Deal re-thinks Pre-K slashing - WALB.com, South Georgia News, Weather, Sports

Deal re-thinks Pre-K slashing

By Jennifer Emert - bio | email

Lee County, GA (WALB) -   An outcry from parents and teachers may have stopped deep cuts in Georgia's Pre-K program. Governor Nathan Deal backed away from his plan to cut class hours in half, and offered a compromise that would reduce the number of days in the pre-k school year by 20.

Teachers and Administrators say it's at least a start to saving a program viewed as invaluable.

This new proposal allows Pre-K teachers to receive 90% of their current salaries, the original proposal included a 30% reduction, something many said was going to cause them to look for other jobs.

There's a constant buzz in the hallways at Lee County's Pre-school, but instead of the students  it was teachers talking about the Governor's proposal to keep full-day Pre-K.

"News got around quick, around here," said Pre-K Teacher Kim Pearce. Teachers admit previous proposed cuts that would have taken classes down to just half a day were going to be hard for teachers to swallow.

"A lot of us were thinking about having to move to the other schools and some of us were going to stay but we were going to have to ado a lot of cutbacks at home. and detrimental to students."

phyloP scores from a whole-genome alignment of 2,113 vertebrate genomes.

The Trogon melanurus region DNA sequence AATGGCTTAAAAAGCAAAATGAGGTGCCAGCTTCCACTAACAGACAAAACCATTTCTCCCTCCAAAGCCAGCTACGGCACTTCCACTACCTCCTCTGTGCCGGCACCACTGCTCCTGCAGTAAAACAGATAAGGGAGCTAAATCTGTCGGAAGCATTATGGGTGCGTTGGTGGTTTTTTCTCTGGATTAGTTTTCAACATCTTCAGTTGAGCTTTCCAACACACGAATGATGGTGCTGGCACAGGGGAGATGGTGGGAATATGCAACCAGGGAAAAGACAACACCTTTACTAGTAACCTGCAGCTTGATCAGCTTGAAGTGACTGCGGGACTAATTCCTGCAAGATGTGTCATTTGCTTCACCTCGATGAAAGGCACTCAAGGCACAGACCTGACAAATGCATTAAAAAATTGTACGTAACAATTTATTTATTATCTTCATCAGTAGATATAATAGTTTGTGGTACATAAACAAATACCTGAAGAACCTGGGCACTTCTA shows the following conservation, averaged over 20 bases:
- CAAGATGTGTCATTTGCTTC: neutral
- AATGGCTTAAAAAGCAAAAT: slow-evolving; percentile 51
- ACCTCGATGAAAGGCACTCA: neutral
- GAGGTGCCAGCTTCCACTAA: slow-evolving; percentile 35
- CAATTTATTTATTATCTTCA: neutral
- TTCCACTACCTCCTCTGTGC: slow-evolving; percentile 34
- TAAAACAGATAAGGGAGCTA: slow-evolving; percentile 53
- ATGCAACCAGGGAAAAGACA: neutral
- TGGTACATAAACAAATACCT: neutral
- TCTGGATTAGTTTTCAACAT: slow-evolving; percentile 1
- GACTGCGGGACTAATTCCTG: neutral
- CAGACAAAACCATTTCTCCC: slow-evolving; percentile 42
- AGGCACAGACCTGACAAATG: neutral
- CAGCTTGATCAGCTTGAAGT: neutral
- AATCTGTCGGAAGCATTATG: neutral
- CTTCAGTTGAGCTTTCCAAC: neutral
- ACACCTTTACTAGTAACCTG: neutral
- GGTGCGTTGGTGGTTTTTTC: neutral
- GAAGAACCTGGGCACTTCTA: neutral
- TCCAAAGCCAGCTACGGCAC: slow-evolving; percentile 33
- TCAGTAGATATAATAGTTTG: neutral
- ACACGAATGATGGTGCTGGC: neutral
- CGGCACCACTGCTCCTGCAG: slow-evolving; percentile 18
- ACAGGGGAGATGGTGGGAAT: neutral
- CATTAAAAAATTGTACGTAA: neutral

"If you start Kindergarten behind, it's very difficult to ever catch up,
said Lee County's Pre-K administrator Jan Duke.

Duke has been asked to be part of a focus group in Atlanta later this week with the Pre-K Commissioner. She plans to ask for more flexibility for schools.

"We'd like to ask for flexibility to see if there's a way to make it work best for our system,"
 Duke said.

If they can find the money they want to be able to offer parents a complete 180 days, not the 160 proposed. She also thinks increasing class sizes to 22 will help cut down the waiting list.

"That could help to serve more students so that they are able to have a Pre-school experience." Because students with a Pre-K experience they say, are more well rounded and know more academically and socially, a big benefit going into Kindergarten.

 School officials say with registration ongoing for schools or coming up later this months its made it difficult on what to tell parents.

These cut backs will still allow the state to cut $54 million while adding an additional 10,000 slots to the Pre-K program.

 

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